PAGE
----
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Project Albany

Part of recognising the other side of history is to gather information of the parts involved. With this, we welcome a great new digitisation project - Project Albany - which is going to revolutionise the way we see the memory of the Great War. And it is all about the aftermath of the war itself. First a few words by way of background, the digitisation of repatriation records was the first and it was the unanimous recommendation of a panel of historians appointed to advise the Anzac Centenary Board in Canberra. To date, the Australian government has committed $3.5 million to this project which is a woefully inadequate amount and we should be appalled about the things that it’s being spent on - the way that money is being spent in the centennial show. Now today very few people have viewed any of these records and the samples taken by historians have been very small, so this exhibition will try to walk through some of these files and to explain why their digitisation has to be an urgent priority for the centenary. Repatriation files deal with the post-war period story and the ‘aftermath of the war’. It’s a story that has too long been marginalized in the way that we remember 1914 to 1918, or to 1919. It is the story of the men and women who came home and what that war did to them, their families and their communities, and it is called Project Albany because the first batch we are digitising are the men and women who sailed on the first contingent in 1914 – those who returned. These files are by their very nature disruptive to a simplistic and romantic view of war that we are fed all the time by the media but we are going to explore how historians are using these incredible files in different ways. In the second part of the exhibition we are going to recapitulate the One Hundred Stories Project. The One Hundred Stories are incredibly controversial and caused a rift within the Anzac Centenary Board.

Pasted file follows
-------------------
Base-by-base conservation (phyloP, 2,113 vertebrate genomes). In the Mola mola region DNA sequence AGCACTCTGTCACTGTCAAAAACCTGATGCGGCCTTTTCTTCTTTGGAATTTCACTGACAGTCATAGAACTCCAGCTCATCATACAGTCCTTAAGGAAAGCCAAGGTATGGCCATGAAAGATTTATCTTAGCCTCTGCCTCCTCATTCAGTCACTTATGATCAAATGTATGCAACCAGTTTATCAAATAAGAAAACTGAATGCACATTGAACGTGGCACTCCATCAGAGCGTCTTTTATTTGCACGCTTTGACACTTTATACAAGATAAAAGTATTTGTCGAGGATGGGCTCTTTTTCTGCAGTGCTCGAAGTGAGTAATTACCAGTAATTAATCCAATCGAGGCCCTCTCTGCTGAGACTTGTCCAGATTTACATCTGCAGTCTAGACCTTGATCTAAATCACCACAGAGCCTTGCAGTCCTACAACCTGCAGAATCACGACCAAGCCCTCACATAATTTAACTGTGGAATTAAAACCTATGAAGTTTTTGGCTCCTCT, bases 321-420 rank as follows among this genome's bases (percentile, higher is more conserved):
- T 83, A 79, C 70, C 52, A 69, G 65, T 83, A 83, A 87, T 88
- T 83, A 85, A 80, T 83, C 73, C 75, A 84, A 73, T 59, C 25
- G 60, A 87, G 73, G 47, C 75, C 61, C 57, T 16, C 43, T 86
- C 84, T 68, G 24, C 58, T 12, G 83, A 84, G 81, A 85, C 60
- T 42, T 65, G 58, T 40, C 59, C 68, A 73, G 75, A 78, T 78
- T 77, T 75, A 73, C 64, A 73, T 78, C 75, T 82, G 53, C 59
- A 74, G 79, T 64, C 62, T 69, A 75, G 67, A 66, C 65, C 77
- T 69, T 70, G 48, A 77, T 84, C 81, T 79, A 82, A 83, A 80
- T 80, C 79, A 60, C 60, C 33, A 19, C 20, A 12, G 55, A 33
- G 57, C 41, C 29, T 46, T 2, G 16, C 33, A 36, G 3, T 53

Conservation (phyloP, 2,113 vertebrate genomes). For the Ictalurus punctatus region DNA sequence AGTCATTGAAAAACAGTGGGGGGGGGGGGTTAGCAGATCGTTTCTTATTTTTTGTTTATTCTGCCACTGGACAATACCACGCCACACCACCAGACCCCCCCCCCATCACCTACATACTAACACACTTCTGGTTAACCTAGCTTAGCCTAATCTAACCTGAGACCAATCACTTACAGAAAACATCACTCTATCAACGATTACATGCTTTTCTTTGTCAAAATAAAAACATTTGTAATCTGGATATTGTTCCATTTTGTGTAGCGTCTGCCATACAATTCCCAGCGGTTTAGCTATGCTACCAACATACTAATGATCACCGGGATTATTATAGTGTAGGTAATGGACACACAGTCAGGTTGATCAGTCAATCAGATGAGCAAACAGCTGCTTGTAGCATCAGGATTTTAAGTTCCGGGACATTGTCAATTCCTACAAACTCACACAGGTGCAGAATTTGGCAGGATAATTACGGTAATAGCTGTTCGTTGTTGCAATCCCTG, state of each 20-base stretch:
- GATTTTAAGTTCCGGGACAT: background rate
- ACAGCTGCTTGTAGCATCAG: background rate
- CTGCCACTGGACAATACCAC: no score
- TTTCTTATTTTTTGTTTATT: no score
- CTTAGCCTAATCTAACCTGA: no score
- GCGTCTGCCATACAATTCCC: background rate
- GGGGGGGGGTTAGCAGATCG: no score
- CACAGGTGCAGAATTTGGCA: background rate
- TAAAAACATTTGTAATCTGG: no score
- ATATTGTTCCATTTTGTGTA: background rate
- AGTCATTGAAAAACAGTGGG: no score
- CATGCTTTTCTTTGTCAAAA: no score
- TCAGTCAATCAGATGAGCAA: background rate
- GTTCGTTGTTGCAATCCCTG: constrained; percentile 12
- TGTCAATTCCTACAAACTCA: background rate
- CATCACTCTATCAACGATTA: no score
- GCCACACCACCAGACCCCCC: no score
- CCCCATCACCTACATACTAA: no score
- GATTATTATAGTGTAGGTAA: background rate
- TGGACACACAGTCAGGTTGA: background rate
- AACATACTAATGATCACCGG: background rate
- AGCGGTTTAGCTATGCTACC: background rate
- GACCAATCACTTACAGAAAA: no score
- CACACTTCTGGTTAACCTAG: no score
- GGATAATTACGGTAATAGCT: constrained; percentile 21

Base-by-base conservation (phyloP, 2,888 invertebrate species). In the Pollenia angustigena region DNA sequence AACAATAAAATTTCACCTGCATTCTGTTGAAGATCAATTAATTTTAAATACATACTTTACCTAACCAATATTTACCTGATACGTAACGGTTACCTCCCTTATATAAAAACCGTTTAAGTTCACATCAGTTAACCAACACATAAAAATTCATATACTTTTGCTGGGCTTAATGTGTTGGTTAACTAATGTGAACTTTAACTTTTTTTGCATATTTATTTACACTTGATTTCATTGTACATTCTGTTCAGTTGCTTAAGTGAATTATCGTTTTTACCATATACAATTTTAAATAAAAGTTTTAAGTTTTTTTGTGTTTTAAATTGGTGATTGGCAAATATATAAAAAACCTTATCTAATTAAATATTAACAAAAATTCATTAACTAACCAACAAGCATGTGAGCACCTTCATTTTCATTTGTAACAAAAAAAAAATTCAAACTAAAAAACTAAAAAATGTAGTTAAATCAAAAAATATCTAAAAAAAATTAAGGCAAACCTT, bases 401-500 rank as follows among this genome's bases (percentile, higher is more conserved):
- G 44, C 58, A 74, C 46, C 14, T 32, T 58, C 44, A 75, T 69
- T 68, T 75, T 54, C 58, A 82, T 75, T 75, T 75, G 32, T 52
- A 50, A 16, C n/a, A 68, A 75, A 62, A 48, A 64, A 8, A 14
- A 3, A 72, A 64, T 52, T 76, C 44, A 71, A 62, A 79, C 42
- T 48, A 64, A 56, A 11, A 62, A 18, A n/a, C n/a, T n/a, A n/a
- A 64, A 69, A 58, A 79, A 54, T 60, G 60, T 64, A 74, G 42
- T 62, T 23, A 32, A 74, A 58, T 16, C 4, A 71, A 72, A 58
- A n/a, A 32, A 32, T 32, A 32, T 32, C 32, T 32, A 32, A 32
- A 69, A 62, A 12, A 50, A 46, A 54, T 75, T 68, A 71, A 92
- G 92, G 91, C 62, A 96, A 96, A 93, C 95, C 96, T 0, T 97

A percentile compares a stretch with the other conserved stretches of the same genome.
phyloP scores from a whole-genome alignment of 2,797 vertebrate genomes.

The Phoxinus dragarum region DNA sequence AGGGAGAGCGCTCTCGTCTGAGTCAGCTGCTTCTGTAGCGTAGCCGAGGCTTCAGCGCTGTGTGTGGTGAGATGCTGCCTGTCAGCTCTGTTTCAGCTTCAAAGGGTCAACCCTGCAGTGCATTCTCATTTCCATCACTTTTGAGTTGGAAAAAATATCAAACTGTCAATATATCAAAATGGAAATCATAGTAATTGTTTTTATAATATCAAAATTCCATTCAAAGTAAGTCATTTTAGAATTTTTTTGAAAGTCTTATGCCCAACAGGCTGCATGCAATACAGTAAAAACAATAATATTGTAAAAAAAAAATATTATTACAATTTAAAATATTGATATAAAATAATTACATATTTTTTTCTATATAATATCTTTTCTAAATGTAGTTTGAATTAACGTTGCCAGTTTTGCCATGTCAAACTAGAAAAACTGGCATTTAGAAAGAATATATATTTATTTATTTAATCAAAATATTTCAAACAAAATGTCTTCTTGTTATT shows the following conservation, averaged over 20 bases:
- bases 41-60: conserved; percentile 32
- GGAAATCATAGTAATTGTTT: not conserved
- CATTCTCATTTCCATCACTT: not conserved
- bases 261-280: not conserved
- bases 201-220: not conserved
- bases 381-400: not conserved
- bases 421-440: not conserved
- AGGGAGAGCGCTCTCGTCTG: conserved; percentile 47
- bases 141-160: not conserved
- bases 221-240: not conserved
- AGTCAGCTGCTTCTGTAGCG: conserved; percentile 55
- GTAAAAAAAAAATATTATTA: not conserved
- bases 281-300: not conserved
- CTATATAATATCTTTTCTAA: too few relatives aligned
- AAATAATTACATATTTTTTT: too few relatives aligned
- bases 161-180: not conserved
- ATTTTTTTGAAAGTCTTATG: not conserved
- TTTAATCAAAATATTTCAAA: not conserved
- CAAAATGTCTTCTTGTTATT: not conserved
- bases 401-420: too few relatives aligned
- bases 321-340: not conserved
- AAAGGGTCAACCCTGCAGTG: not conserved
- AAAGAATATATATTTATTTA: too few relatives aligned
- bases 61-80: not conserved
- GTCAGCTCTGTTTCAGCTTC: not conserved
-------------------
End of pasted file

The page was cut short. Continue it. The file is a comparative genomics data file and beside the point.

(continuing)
In the course of recovering these stories about Australia’s post war trauma historians were told:

"These stories are too confronting, they are too uncomfortable, they might embarrass the minister and that wasn’t in keeping (and I’m quoting here a senior public servant) with the mood the centenary should be trying to create."

What are Australians expecting from the Centenary?

"Well, we think they are expecting a warm fuzzy feeling."

A historian who leaves the public with a warm fuzzy feeling about the Great War is not a historian at all. Now we can find many images of returned service men and women on the National Archives of Australia website. The website has been rebadged - it’s now called Discovering Anzacs and that in itself is testimony to the way thousands of Australians have connected through the keyboard to an imagined Anzac past. The public visit this site to view the service dossier of a man or women who went to war and thus they insert their family story within a wider kind of national narrative. Discovering Anzacs also provides a space for people to load pictures like this one and to leave their family tributes, their family memories and, of course, this is one or two generations, so as people, we are not really talking about memories, we are often talking about post-memories. The site has become a virtual memorial. It’s certainly a place to pay tribute but for the historian, these images highlight the selective nature of war remembrance.

BS